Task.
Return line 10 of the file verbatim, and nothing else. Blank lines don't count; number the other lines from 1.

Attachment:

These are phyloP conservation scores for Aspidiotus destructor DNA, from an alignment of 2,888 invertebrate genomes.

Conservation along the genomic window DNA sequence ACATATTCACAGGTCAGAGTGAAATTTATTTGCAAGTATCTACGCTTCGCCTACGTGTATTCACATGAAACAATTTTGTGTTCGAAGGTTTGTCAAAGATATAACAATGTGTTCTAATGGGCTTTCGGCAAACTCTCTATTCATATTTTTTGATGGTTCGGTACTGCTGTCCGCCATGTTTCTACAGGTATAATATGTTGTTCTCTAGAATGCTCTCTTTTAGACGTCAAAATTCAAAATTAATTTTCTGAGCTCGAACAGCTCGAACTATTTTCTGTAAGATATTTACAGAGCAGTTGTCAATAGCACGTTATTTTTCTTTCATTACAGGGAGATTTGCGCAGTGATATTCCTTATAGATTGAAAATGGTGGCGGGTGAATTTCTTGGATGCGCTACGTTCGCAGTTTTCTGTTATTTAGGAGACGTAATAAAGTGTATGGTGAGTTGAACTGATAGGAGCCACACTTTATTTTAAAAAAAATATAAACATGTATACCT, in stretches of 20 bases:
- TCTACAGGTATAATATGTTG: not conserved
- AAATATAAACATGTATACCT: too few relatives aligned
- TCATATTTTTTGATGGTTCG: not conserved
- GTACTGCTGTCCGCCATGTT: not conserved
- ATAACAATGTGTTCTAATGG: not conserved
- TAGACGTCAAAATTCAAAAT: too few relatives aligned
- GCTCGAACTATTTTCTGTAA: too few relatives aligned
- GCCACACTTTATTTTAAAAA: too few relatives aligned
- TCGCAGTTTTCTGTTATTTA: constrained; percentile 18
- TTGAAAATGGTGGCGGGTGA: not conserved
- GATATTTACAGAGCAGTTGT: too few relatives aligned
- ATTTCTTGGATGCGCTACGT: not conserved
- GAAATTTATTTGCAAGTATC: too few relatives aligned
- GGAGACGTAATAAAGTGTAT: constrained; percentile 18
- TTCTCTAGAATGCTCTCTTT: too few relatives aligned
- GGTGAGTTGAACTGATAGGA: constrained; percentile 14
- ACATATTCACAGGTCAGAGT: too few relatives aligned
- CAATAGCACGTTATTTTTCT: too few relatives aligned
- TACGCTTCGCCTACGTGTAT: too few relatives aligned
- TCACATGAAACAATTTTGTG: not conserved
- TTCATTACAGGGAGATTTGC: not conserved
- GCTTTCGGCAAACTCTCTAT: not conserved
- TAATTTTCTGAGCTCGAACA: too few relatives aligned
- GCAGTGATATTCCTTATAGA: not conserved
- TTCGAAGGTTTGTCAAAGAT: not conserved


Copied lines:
- GCCACACTTTATTTTAAAAA: too few relatives aligned